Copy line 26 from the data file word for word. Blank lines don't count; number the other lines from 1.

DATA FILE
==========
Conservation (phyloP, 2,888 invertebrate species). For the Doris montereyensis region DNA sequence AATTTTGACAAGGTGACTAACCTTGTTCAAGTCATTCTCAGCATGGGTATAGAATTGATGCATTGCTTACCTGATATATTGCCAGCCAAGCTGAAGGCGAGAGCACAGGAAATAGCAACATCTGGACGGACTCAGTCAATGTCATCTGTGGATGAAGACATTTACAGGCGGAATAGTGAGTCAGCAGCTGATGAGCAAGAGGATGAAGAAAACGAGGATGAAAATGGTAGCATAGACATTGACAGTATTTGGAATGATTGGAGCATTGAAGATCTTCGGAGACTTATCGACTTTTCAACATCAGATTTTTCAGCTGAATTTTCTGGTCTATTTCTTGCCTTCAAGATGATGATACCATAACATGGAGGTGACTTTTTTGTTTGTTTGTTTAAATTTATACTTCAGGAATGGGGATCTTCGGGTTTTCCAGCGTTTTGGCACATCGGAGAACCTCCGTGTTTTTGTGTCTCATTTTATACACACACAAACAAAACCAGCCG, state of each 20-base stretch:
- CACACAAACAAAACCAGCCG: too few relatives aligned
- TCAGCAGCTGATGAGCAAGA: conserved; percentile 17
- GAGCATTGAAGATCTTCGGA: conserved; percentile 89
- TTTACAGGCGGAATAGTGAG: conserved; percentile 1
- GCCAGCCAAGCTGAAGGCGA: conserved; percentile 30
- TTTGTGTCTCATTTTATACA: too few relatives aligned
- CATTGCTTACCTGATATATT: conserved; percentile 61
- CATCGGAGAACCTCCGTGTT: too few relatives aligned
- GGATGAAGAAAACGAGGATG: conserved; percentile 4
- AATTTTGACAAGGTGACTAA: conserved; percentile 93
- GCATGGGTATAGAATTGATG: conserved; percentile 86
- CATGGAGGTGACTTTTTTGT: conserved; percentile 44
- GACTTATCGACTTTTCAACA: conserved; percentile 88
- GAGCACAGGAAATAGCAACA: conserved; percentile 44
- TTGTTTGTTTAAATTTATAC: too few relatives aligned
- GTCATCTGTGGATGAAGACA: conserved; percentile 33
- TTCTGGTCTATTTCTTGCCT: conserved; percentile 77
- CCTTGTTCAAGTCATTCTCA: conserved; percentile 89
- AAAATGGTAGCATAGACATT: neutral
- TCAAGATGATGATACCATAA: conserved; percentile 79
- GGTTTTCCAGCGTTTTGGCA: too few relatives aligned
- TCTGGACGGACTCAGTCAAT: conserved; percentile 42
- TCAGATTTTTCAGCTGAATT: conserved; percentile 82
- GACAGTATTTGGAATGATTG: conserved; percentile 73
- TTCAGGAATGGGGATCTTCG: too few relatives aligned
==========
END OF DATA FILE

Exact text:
- TTCAGGAATGGGGATCTTCG: too few relatives aligned